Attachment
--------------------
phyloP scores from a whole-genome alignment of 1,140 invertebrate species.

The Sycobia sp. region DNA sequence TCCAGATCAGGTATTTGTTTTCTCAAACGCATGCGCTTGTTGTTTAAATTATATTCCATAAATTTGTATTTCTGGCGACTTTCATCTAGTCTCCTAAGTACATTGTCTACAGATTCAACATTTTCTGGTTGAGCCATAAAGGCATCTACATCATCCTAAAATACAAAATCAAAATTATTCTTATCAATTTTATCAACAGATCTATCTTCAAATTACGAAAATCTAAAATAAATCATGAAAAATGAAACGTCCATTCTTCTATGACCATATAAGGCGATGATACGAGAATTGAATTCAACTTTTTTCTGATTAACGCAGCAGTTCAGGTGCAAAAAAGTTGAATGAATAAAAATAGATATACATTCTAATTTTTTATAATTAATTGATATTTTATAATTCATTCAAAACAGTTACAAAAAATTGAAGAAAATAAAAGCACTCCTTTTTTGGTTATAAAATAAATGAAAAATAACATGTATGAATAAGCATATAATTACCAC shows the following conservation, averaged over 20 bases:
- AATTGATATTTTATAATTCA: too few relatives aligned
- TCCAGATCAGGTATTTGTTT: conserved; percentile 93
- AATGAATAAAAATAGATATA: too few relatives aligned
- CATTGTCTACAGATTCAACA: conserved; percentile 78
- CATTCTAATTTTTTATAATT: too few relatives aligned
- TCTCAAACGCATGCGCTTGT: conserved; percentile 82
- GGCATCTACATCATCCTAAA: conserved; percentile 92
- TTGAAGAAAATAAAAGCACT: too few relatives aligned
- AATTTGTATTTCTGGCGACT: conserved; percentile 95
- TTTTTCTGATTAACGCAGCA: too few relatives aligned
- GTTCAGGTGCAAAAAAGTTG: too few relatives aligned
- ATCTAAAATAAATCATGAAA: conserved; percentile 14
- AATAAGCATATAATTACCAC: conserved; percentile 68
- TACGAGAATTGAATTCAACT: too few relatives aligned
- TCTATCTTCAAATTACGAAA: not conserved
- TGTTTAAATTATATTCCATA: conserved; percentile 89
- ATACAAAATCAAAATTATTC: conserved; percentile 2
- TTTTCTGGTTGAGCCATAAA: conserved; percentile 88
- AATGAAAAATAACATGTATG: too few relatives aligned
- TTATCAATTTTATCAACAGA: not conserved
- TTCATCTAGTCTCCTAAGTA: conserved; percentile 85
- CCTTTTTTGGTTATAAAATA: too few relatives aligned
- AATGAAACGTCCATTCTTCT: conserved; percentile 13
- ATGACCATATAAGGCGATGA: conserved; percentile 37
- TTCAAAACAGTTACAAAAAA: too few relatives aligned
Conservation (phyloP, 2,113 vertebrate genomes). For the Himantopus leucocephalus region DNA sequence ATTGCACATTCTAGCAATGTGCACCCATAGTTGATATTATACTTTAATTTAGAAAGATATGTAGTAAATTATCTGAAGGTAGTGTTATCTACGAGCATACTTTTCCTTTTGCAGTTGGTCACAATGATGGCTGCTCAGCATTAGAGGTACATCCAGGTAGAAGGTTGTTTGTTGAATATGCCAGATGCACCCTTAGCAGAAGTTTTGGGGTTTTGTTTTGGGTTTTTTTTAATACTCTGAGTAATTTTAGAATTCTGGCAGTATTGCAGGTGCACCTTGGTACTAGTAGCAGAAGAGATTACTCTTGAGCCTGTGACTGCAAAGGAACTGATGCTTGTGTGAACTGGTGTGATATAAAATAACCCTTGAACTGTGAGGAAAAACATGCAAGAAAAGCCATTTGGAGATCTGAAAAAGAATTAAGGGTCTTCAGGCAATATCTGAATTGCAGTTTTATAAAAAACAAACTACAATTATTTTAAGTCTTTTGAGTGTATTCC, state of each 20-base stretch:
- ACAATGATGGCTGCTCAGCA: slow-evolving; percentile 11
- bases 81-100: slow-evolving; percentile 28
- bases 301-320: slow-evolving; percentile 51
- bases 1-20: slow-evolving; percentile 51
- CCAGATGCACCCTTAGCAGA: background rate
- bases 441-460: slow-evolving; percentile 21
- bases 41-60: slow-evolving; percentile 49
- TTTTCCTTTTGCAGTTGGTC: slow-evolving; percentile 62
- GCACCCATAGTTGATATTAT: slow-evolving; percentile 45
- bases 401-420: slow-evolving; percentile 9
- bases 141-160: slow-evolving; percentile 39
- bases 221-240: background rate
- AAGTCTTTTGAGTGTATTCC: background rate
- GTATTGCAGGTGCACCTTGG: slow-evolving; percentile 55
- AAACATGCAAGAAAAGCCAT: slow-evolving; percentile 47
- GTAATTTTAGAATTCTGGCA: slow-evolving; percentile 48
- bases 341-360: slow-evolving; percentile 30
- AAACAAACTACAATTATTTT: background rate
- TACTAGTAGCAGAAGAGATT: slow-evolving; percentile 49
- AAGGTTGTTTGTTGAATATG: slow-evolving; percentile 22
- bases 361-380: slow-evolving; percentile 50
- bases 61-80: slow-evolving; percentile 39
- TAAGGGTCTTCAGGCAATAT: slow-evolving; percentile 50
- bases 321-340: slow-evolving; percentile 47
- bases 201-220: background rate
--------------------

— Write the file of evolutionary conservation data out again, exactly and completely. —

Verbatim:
phyloP scores from a whole-genome alignment of 1,140 invertebrate species.

The Sycobia sp. region DNA sequence TCCAGATCAGGTATTTGTTTTCTCAAACGCATGCGCTTGTTGTTTAAATTATATTCCATAAATTTGTATTTCTGGCGACTTTCATCTAGTCTCCTAAGTACATTGTCTACAGATTCAACATTTTCTGGTTGAGCCATAAAGGCATCTACATCATCCTAAAATACAAAATCAAAATTATTCTTATCAATTTTATCAACAGATCTATCTTCAAATTACGAAAATCTAAAATAAATCATGAAAAATGAAACGTCCATTCTTCTATGACCATATAAGGCGATGATACGAGAATTGAATTCAACTTTTTTCTGATTAACGCAGCAGTTCAGGTGCAAAAAAGTTGAATGAATAAAAATAGATATACATTCTAATTTTTTATAATTAATTGATATTTTATAATTCATTCAAAACAGTTACAAAAAATTGAAGAAAATAAAAGCACTCCTTTTTTGGTTATAAAATAAATGAAAAATAACATGTATGAATAAGCATATAATTACCAC shows the following conservation, averaged over 20 bases:
- AATTGATATTTTATAATTCA: too few relatives aligned
- TCCAGATCAGGTATTTGTTT: conserved; percentile 93
- AATGAATAAAAATAGATATA: too few relatives aligned
- CATTGTCTACAGATTCAACA: conserved; percentile 78
- CATTCTAATTTTTTATAATT: too few relatives aligned
- TCTCAAACGCATGCGCTTGT: conserved; percentile 82
- GGCATCTACATCATCCTAAA: conserved; percentile 92
- TTGAAGAAAATAAAAGCACT: too few relatives aligned
- AATTTGTATTTCTGGCGACT: conserved; percentile 95
- TTTTTCTGATTAACGCAGCA: too few relatives aligned
- GTTCAGGTGCAAAAAAGTTG: too few relatives aligned
- ATCTAAAATAAATCATGAAA: conserved; percentile 14
- AATAAGCATATAATTACCAC: conserved; percentile 68
- TACGAGAATTGAATTCAACT: too few relatives aligned
- TCTATCTTCAAATTACGAAA: not conserved
- TGTTTAAATTATATTCCATA: conserved; percentile 89
- ATACAAAATCAAAATTATTC: conserved; percentile 2
- TTTTCTGGTTGAGCCATAAA: conserved; percentile 88
- AATGAAAAATAACATGTATG: too few relatives aligned
- TTATCAATTTTATCAACAGA: not conserved
- TTCATCTAGTCTCCTAAGTA: conserved; percentile 85
- CCTTTTTTGGTTATAAAATA: too few relatives aligned
- AATGAAACGTCCATTCTTCT: conserved; percentile 13
- ATGACCATATAAGGCGATGA: conserved; percentile 37
- TTCAAAACAGTTACAAAAAA: too few relatives aligned
Conservation (phyloP, 2,113 vertebrate genomes). For the Himantopus leucocephalus region DNA sequence ATTGCACATTCTAGCAATGTGCACCCATAGTTGATATTATACTTTAATTTAGAAAGATATGTAGTAAATTATCTGAAGGTAGTGTTATCTACGAGCATACTTTTCCTTTTGCAGTTGGTCACAATGATGGCTGCTCAGCATTAGAGGTACATCCAGGTAGAAGGTTGTTTGTTGAATATGCCAGATGCACCCTTAGCAGAAGTTTTGGGGTTTTGTTTTGGGTTTTTTTTAATACTCTGAGTAATTTTAGAATTCTGGCAGTATTGCAGGTGCACCTTGGTACTAGTAGCAGAAGAGATTACTCTTGAGCCTGTGACTGCAAAGGAACTGATGCTTGTGTGAACTGGTGTGATATAAAATAACCCTTGAACTGTGAGGAAAAACATGCAAGAAAAGCCATTTGGAGATCTGAAAAAGAATTAAGGGTCTTCAGGCAATATCTGAATTGCAGTTTTATAAAAAACAAACTACAATTATTTTAAGTCTTTTGAGTGTATTCC, state of each 20-base stretch:
- ACAATGATGGCTGCTCAGCA: slow-evolving; percentile 11
- bases 81-100: slow-evolving; percentile 28
- bases 301-320: slow-evolving; percentile 51
- bases 1-20: slow-evolving; percentile 51
- CCAGATGCACCCTTAGCAGA: background rate
- bases 441-460: slow-evolving; percentile 21
- bases 41-60: slow-evolving; percentile 49
- TTTTCCTTTTGCAGTTGGTC: slow-evolving; percentile 62
- GCACCCATAGTTGATATTAT: slow-evolving; percentile 45
- bases 401-420: slow-evolving; percentile 9
- bases 141-160: slow-evolving; percentile 39
- bases 221-240: background rate
- AAGTCTTTTGAGTGTATTCC: background rate
- GTATTGCAGGTGCACCTTGG: slow-evolving; percentile 55
- AAACATGCAAGAAAAGCCAT: slow-evolving; percentile 47
- GTAATTTTAGAATTCTGGCA: slow-evolving; percentile 48
- bases 341-360: slow-evolving; percentile 30
- AAACAAACTACAATTATTTT: background rate
- TACTAGTAGCAGAAGAGATT: slow-evolving; percentile 49
- AAGGTTGTTTGTTGAATATG: slow-evolving; percentile 22
- bases 361-380: slow-evolving; percentile 50
- bases 61-80: slow-evolving; percentile 39
- TAAGGGTCTTCAGGCAATAT: slow-evolving; percentile 50
- bases 321-340: slow-evolving; percentile 47
- bases 201-220: background rate